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The Post Standard/Herald-Journal
Doctor Changes Career To Community Activism; Maritza Alvarado Gives Up Medical Profession To Run Spanish Action League.
By Mike McAndrew, Staff writer
29 November 2004
Maritza Alvarado achieved her dream.
Then she dreamed a new dream.
Six weeks ago, Alvarado gave up a lucrative career as a physician to become executive director of the Spanish Action League of Onondaga County, a small nonprofit organization based in one of Syracuse's poorest communities.
Instead of being introduced as my daughter, the doctor, Alvarado's handle will be that of a community leader.
Instead of caring for the smallest and sickest infants, Alvarado is now spending her days at the league's 700 Oswego St. office, overseeing the delivery of services to more than 1,000 Hispanic adults and youths.
"I'm earning one-third of what I was earning," Alvarado, 46, said with a smile. "But you don't go into this for the salary."
Miguel Perez, chairman of the league's board of directors, said, "Making a change like this speaks to the individual and how important the Latino community is to her."
He and Alvarado declined to disclose her new salary.
Alvarado was raised in Brooklyn and the Bronx by parents born in Puerto Rico. Her father installed lawn sprinkler systems. Her mom was a seamstress.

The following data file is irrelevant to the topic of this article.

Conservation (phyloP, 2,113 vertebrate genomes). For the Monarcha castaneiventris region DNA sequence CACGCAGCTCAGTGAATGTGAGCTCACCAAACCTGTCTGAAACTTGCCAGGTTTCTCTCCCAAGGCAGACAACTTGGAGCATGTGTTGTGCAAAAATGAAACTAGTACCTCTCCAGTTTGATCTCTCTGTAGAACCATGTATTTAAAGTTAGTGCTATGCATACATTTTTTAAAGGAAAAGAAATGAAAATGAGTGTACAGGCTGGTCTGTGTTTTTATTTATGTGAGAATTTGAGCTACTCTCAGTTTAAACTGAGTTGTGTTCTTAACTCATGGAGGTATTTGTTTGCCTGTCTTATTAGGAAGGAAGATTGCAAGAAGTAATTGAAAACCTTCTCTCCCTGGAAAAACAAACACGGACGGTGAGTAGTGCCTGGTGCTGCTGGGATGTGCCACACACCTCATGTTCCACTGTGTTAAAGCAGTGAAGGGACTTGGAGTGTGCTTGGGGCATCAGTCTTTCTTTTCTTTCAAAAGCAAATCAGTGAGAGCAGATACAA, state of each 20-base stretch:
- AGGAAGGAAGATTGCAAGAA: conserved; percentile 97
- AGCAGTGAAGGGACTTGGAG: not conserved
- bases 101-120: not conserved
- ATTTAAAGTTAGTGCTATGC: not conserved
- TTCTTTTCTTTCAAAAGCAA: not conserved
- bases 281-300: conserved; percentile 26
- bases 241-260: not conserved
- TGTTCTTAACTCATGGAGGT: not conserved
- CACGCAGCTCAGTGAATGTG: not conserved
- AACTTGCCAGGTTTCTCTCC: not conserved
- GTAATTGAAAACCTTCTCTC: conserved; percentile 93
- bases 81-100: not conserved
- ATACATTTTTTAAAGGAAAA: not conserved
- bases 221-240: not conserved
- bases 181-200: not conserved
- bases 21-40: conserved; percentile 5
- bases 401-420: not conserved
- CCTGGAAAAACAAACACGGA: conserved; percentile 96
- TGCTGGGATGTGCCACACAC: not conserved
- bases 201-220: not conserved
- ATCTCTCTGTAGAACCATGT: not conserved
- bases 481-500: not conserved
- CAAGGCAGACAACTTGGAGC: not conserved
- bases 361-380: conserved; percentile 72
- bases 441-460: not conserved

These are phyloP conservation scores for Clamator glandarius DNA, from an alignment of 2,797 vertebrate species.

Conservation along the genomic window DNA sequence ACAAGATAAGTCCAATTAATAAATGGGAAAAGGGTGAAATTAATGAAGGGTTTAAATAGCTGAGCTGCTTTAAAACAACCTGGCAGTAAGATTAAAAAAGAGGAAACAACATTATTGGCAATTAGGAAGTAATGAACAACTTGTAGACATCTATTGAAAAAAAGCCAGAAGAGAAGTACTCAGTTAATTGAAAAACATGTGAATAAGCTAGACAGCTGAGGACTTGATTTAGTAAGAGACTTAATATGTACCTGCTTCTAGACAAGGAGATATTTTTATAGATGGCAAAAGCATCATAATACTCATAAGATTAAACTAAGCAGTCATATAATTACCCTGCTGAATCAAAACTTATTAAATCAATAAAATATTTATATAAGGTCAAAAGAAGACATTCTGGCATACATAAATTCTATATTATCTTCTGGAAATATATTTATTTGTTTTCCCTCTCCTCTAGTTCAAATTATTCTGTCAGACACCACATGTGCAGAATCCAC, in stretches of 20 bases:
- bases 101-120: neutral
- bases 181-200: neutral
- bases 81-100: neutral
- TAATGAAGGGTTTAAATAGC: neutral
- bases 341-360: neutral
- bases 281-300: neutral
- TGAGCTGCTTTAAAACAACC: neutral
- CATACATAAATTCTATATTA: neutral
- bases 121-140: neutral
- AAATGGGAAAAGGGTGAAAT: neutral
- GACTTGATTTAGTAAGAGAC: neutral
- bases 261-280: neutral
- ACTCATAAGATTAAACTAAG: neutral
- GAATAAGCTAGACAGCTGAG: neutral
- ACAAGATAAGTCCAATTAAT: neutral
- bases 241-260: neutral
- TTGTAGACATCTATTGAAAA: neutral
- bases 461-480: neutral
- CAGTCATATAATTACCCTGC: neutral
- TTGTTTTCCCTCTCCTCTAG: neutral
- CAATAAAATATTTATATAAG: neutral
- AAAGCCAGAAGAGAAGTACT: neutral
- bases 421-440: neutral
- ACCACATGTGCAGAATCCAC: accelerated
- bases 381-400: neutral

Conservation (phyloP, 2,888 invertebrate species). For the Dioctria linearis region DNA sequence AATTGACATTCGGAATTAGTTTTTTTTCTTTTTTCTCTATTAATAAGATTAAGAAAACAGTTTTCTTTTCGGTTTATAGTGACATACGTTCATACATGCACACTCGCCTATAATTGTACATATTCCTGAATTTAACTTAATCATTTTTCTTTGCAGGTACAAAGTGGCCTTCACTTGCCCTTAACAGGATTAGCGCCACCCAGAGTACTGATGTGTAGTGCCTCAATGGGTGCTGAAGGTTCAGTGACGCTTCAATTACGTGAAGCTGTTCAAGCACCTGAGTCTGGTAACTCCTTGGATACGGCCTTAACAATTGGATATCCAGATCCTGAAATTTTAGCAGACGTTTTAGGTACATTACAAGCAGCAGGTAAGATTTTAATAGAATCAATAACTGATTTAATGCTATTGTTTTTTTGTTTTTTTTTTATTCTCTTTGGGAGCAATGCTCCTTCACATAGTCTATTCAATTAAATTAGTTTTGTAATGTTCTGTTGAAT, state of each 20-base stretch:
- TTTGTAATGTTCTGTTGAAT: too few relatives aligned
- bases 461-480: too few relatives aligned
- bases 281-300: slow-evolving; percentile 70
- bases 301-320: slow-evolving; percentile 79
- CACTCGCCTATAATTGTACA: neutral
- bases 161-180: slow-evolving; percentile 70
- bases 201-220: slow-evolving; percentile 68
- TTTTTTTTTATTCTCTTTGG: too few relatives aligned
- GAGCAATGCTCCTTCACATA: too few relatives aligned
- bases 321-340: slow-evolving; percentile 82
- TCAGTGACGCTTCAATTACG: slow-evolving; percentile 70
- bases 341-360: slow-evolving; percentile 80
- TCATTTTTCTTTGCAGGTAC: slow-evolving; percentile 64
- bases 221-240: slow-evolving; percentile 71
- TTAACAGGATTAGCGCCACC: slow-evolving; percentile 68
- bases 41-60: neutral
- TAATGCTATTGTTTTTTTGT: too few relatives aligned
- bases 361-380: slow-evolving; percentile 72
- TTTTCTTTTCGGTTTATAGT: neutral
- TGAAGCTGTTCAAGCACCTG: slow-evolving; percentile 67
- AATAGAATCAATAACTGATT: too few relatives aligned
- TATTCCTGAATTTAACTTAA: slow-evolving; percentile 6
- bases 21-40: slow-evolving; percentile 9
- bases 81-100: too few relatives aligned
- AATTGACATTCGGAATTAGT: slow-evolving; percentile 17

"We weren't rolling in money," Alvarado said.
But Alvarado decided as a child she wanted to be a doctor - something no one in her family had ever become.
"Something in eighth grade just clicked. I thought wouldn't it be really great if I could help other people," she said.
After moving to Syracuse, Alvarado worked as a pediatrician and neonatologist for 14 years at St. Joseph's Hospital, Crouse Irving Hospital and in private practice. Recently, she's been training residents at University Hospital in pediatrics.
Alvarado said her career change wasn't a spur-of-the-moment decision. For the past six years, her interests have been gradually evolving from medicine to community services.
It started when she participated in 1998 in Leadership Greater Syracuse, a collaboration among business, government and educational institutions to bring together diverse groups of men and women with a common interest in improving the community. Then she began to get involved in the Central New York Community Foundation, the United Way, the Women's Fund of Central New York, and the Community Wide Dialogue on Racism.
Two years ago, Calvin Corridors, the past chairman of the Spanish Action League's board, persuaded her to join the league's board.
Meanwhile, Alvarado's husband, Dr. Andrew Knoll, was going through a similar mid-life career change. Knoll, an emergency room physician and hospitalist, also left medicine. He's now a lawyer in Syracuse specializing in health-care issues.
"Both of us became dissatisfied with the practice towards the later part of our tenure in medicine," Knoll said.
Alvarado said she first applied to become the league's executive director in May 2003 when the board fired Fanny Villarreal de Canavan. The board hired Mayra Orsini, a manager of Onondaga County's job placement agency, instead. When Orsini submitted a resignation in September, citing health reasons, Perez asked Alvarado if she was still interested in the position.
"Now, I'm just advocating for children and parents on a different level," she said.